INTERFACES, TRANSPORT, REACTIVITY IN NATURAL MEDIA
Diffusion and reactivity at surfaces from molecular to geological scale
Molecular scale reactions at solid‐solution interface associated to transport and diffusion processes in porous media strongly affect the behaviour of a large range of materials and finds numerous environmental and technological applications in geology, biochemistry, electrochemistry, catalysis, conservation, etc. The theme 3 aims to answer current challenges in these fields, dealing notably with:
- Understanding of transport properties of charged or neutral species within porous matrices,
- Modelling of mechanical and chemical behaviours at interfaces, for instance the redox chemistry of solid‐solution interfaces
- Assessment of fluid/rock geological records and determination of mass/fluid transfers,
- Long‐term evolution of toxic compounds in natural systems
- Preservation of cultural heritage materials that are prone to mechanical damage because of oxidation and hydration phenomena.
ISTEP, IMPMC, LCMCP, LRS, LISE, PHENIX, LG-PASTEUR, IFP‐EN, CRC, C2RMF, LRMH.
- 2012- Carbon recycling in subduction zones : a naturalist approach – Alberto Vitale Brovarone Post-doc / IMPMC (O. Beyssac); ENS geology (C. Chopin)
- 2012- Development of surfactant based biocide coatings for the preservation of architectural heritage – Claire Valotteau PhD / LCMCP (N. Baccile); LRS (V. Humblot), LRMH (F. Bousta)
- 2014- Impact of swelling clays physico-mechanical properties on architectural stones PhD, Mathilde Thiennot / LRMH (A. Bourges, J.D. Mertz); ENS-geology (J. Fortin, Y. Guéguen)
- 2014- NMR (MRI) study of the impregnation of aluminium oxide carriers by aqueous solutions of metallic salts Post Doc, Agnieszka Nowacka / LCMCP (F. Genneau, A. Gédéon); IFP-EN (A. Quoineaud)
- 2014- Development of a new generation of electrodes for direct electronic transfer of bio-batteries PhD, Achraf Blout / LRS (C. Jolivalt); LISE (A. Pailleret, H. Perrot)
Five projects were accepted for funding. Among these, three projects just started. The two others are either fully completed (Post doc of A. Vitale Brovarone) or in the final year (PhD of C. Valotteau).
As the theme 3 is intrinsically interdisciplinary, the selected projects cover a wide range of fields mostly related to geochemistry, electrochemistry, and catalysis. Many of the projects have applied objectives, such as catalysis application with the impregnation of alumina supports with aqueous solutions of metal salts (Cu, Co ...) in order to improve the performance of heterogeneous catalysts used in refining, or electrochemistry with the development of a new generation of electrodes for biofuel cells.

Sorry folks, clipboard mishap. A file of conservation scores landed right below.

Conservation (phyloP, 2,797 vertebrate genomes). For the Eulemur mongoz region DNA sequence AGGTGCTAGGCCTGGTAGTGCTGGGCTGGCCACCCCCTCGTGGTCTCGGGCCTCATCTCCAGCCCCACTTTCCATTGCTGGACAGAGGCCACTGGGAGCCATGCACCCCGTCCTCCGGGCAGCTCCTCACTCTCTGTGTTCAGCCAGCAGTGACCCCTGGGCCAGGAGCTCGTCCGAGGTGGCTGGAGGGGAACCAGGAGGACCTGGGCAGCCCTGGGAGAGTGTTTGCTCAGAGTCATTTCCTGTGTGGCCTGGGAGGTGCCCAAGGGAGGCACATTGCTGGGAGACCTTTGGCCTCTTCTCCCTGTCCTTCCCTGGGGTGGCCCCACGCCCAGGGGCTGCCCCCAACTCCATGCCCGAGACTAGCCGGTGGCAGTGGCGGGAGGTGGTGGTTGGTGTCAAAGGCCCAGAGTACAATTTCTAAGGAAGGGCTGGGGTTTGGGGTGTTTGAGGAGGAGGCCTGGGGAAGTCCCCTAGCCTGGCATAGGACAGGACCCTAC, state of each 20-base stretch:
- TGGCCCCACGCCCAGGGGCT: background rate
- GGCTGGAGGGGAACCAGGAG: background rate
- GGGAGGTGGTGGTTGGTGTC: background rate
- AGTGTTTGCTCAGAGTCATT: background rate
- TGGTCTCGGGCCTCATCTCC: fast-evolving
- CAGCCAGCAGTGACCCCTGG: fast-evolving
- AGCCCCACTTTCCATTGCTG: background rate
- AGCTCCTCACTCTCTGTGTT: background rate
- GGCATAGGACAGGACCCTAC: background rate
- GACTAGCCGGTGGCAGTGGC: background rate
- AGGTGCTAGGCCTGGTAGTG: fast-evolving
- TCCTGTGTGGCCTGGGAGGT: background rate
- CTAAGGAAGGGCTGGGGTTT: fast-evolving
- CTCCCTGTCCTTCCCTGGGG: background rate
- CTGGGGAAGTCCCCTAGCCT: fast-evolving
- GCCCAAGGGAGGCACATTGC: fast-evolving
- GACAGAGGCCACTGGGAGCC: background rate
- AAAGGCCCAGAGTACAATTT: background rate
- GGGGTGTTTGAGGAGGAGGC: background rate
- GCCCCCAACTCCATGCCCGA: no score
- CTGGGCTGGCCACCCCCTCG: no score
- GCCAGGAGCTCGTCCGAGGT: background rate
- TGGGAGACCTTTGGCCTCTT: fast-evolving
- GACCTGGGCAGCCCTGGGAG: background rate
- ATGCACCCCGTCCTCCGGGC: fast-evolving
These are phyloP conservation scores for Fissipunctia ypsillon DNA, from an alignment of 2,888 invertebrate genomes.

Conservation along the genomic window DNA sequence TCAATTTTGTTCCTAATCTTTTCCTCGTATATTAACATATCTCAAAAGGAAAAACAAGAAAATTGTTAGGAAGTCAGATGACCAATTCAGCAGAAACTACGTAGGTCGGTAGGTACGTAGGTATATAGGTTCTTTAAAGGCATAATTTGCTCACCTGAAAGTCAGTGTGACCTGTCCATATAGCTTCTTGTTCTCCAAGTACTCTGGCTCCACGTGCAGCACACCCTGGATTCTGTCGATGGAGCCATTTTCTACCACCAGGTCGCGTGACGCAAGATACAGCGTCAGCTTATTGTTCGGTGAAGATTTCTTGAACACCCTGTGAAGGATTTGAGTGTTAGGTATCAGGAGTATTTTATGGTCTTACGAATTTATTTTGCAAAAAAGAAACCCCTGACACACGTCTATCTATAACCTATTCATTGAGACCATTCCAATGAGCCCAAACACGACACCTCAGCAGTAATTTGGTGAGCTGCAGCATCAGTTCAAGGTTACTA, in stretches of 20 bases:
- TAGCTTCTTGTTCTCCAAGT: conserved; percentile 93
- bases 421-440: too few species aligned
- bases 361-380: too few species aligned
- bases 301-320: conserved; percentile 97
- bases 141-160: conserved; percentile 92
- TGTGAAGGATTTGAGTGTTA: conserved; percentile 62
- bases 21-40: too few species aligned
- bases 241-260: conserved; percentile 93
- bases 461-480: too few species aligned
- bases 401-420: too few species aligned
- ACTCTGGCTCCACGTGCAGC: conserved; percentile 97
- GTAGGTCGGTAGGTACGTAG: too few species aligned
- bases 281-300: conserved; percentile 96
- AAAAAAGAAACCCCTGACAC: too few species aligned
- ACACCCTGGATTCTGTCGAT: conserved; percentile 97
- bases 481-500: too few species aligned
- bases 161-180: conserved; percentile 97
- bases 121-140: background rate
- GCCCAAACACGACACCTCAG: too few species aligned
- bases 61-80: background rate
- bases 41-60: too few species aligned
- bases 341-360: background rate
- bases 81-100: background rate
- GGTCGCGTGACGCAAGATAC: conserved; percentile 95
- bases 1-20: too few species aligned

Some projects are specifically dedicated to cultural heritage applications while developing fundamental research aspects. One of them is focused on the development of antifouling layers for materials of historical interest (limestone rock, concrete), based on natural glycolipid biomolecules. Fundamental adsorption studies on gold surfaces were performed. They demonstrated the possibility to immobilize sophorolipids on different surfaces keeping their antimicrobial properties (Figure 4). It suggests that the observed biocidal activity results from the interaction of the disaccharide with the bacterial walls, which had never been reported in the literature.
Another one aims to study swelling properties of clay minerals and their impact on monumental stone alteration. The main concern corresponds to peeling phenomena observed on architectural heritage buildings (Figure 5). The nature and the distribution of clay particles in the porous network are key factors to understand the hydro-mechanical behavior of these stones and their degradation. The project combines micro-scale characterization of stones with non-destructive acoustic measurements and fracture mechanic tests in order to propose a model for stone weathering.
Figure 4: Sophorolipids grafted on Au surface exhibt biocid properties against on Gram+ bacteria, Listeria ivanovii. PhD work of C. Valotteau.
Figure 5: Peeling process on molasses from Villarlod - Fribourg City Hall © LRMH. PhD work of M. Tiennot.
Among projects dealing with Earth science, one post-doctoral project has been completed. It concerned carbon recycling in subduction zones. This research aimed to study the behaviour of volatile substance in the subduction zone, especially those involving water and carbon, by combining naturalistic approach and advanced mineralogy and geochemistry techniques. A new mechanism of water transfer to the deep earth was discovered and it was shown that the carbon is not as stable as expected in this subduction zone [see 5, 6, 7]. Since october 2014, Dr Vitale Brovarone, is appointed permanent researcher at CNRS (section 18).
Benefits of MATISSE
An obvious added value in this research field has been to establish bridges between teams with very different cultures. As demonstrated above, this research theme is intrinsically interdisciplinary and selected projects cover a wide range of fields mostly related to geochemistry, electrochemistry, and catalysis. The most important aspect is the diversity of scales addressed in the projects, almost from the nanoscale to planetary processes. MATISSE just makes the bridge, which is true and effective.
Also in the section
- Earth Science
- Cultural heritage